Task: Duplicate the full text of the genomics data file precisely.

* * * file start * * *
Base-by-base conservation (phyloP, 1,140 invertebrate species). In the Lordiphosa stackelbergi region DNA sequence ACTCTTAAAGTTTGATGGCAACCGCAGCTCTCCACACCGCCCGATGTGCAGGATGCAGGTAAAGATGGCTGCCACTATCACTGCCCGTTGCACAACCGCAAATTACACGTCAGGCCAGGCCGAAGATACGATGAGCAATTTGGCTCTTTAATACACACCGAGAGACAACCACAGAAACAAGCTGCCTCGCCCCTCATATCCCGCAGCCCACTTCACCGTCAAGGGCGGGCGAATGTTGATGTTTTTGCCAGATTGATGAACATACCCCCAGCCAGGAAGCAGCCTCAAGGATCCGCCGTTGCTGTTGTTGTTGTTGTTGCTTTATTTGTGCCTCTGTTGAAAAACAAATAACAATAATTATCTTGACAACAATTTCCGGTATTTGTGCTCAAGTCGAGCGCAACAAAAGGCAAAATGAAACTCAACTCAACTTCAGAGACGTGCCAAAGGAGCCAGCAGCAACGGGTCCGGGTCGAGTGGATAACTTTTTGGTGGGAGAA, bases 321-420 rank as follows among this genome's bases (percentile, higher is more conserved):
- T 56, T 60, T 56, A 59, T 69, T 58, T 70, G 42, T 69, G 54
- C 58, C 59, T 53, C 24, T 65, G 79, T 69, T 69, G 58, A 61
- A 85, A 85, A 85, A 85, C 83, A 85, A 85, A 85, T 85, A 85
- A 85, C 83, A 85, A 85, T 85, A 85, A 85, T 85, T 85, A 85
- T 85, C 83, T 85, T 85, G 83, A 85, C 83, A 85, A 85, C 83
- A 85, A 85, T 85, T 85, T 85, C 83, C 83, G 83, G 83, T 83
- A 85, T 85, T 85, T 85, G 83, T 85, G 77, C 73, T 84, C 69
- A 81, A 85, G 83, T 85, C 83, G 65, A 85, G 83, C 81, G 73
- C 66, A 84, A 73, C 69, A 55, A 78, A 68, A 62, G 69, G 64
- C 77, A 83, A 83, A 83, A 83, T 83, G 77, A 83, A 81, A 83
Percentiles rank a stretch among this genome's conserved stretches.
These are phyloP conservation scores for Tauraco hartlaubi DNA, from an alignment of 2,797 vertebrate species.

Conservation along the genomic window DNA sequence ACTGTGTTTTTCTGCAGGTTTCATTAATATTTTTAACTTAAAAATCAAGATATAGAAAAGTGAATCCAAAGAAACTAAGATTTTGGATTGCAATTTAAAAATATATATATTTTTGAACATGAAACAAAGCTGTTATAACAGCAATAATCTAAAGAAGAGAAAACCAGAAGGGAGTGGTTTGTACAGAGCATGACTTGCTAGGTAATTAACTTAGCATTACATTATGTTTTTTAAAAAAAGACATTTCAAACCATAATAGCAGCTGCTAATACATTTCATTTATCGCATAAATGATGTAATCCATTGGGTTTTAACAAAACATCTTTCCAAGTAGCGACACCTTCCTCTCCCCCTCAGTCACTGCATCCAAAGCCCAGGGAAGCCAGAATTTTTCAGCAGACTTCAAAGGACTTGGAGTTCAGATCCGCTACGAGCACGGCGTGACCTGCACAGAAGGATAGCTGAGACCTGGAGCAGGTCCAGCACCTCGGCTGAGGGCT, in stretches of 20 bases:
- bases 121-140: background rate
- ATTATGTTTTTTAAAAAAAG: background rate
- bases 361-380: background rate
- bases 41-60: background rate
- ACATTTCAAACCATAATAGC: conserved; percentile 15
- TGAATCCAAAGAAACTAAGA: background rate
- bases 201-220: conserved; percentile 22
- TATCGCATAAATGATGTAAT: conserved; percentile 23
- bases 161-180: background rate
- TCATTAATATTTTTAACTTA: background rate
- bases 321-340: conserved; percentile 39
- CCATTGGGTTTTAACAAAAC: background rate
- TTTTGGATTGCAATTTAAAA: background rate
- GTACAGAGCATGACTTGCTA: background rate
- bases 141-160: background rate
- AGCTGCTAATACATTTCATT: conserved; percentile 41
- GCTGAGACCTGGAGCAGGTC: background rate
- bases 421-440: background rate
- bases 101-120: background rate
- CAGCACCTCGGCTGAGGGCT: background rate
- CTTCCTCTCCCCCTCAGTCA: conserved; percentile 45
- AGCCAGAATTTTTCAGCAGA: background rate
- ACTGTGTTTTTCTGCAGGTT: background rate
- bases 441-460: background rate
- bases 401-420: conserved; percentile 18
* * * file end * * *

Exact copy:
Base-by-base conservation (phyloP, 1,140 invertebrate species). In the Lordiphosa stackelbergi region DNA sequence ACTCTTAAAGTTTGATGGCAACCGCAGCTCTCCACACCGCCCGATGTGCAGGATGCAGGTAAAGATGGCTGCCACTATCACTGCCCGTTGCACAACCGCAAATTACACGTCAGGCCAGGCCGAAGATACGATGAGCAATTTGGCTCTTTAATACACACCGAGAGACAACCACAGAAACAAGCTGCCTCGCCCCTCATATCCCGCAGCCCACTTCACCGTCAAGGGCGGGCGAATGTTGATGTTTTTGCCAGATTGATGAACATACCCCCAGCCAGGAAGCAGCCTCAAGGATCCGCCGTTGCTGTTGTTGTTGTTGTTGCTTTATTTGTGCCTCTGTTGAAAAACAAATAACAATAATTATCTTGACAACAATTTCCGGTATTTGTGCTCAAGTCGAGCGCAACAAAAGGCAAAATGAAACTCAACTCAACTTCAGAGACGTGCCAAAGGAGCCAGCAGCAACGGGTCCGGGTCGAGTGGATAACTTTTTGGTGGGAGAA, bases 321-420 rank as follows among this genome's bases (percentile, higher is more conserved):
- T 56, T 60, T 56, A 59, T 69, T 58, T 70, G 42, T 69, G 54
- C 58, C 59, T 53, C 24, T 65, G 79, T 69, T 69, G 58, A 61
- A 85, A 85, A 85, A 85, C 83, A 85, A 85, A 85, T 85, A 85
- A 85, C 83, A 85, A 85, T 85, A 85, A 85, T 85, T 85, A 85
- T 85, C 83, T 85, T 85, G 83, A 85, C 83, A 85, A 85, C 83
- A 85, A 85, T 85, T 85, T 85, C 83, C 83, G 83, G 83, T 83
- A 85, T 85, T 85, T 85, G 83, T 85, G 77, C 73, T 84, C 69
- A 81, A 85, G 83, T 85, C 83, G 65, A 85, G 83, C 81, G 73
- C 66, A 84, A 73, C 69, A 55, A 78, A 68, A 62, G 69, G 64
- C 77, A 83, A 83, A 83, A 83, T 83, G 77, A 83, A 81, A 83
Percentiles rank a stretch among this genome's conserved stretches.
These are phyloP conservation scores for Tauraco hartlaubi DNA, from an alignment of 2,797 vertebrate species.

Conservation along the genomic window DNA sequence ACTGTGTTTTTCTGCAGGTTTCATTAATATTTTTAACTTAAAAATCAAGATATAGAAAAGTGAATCCAAAGAAACTAAGATTTTGGATTGCAATTTAAAAATATATATATTTTTGAACATGAAACAAAGCTGTTATAACAGCAATAATCTAAAGAAGAGAAAACCAGAAGGGAGTGGTTTGTACAGAGCATGACTTGCTAGGTAATTAACTTAGCATTACATTATGTTTTTTAAAAAAAGACATTTCAAACCATAATAGCAGCTGCTAATACATTTCATTTATCGCATAAATGATGTAATCCATTGGGTTTTAACAAAACATCTTTCCAAGTAGCGACACCTTCCTCTCCCCCTCAGTCACTGCATCCAAAGCCCAGGGAAGCCAGAATTTTTCAGCAGACTTCAAAGGACTTGGAGTTCAGATCCGCTACGAGCACGGCGTGACCTGCACAGAAGGATAGCTGAGACCTGGAGCAGGTCCAGCACCTCGGCTGAGGGCT, in stretches of 20 bases:
- bases 121-140: background rate
- ATTATGTTTTTTAAAAAAAG: background rate
- bases 361-380: background rate
- bases 41-60: background rate
- ACATTTCAAACCATAATAGC: conserved; percentile 15
- TGAATCCAAAGAAACTAAGA: background rate
- bases 201-220: conserved; percentile 22
- TATCGCATAAATGATGTAAT: conserved; percentile 23
- bases 161-180: background rate
- TCATTAATATTTTTAACTTA: background rate
- bases 321-340: conserved; percentile 39
- CCATTGGGTTTTAACAAAAC: background rate
- TTTTGGATTGCAATTTAAAA: background rate
- GTACAGAGCATGACTTGCTA: background rate
- bases 141-160: background rate
- AGCTGCTAATACATTTCATT: conserved; percentile 41
- GCTGAGACCTGGAGCAGGTC: background rate
- bases 421-440: background rate
- bases 101-120: background rate
- CAGCACCTCGGCTGAGGGCT: background rate
- CTTCCTCTCCCCCTCAGTCA: conserved; percentile 45
- AGCCAGAATTTTTCAGCAGA: background rate
- ACTGTGTTTTTCTGCAGGTT: background rate
- bases 441-460: background rate
- bases 401-420: conserved; percentile 18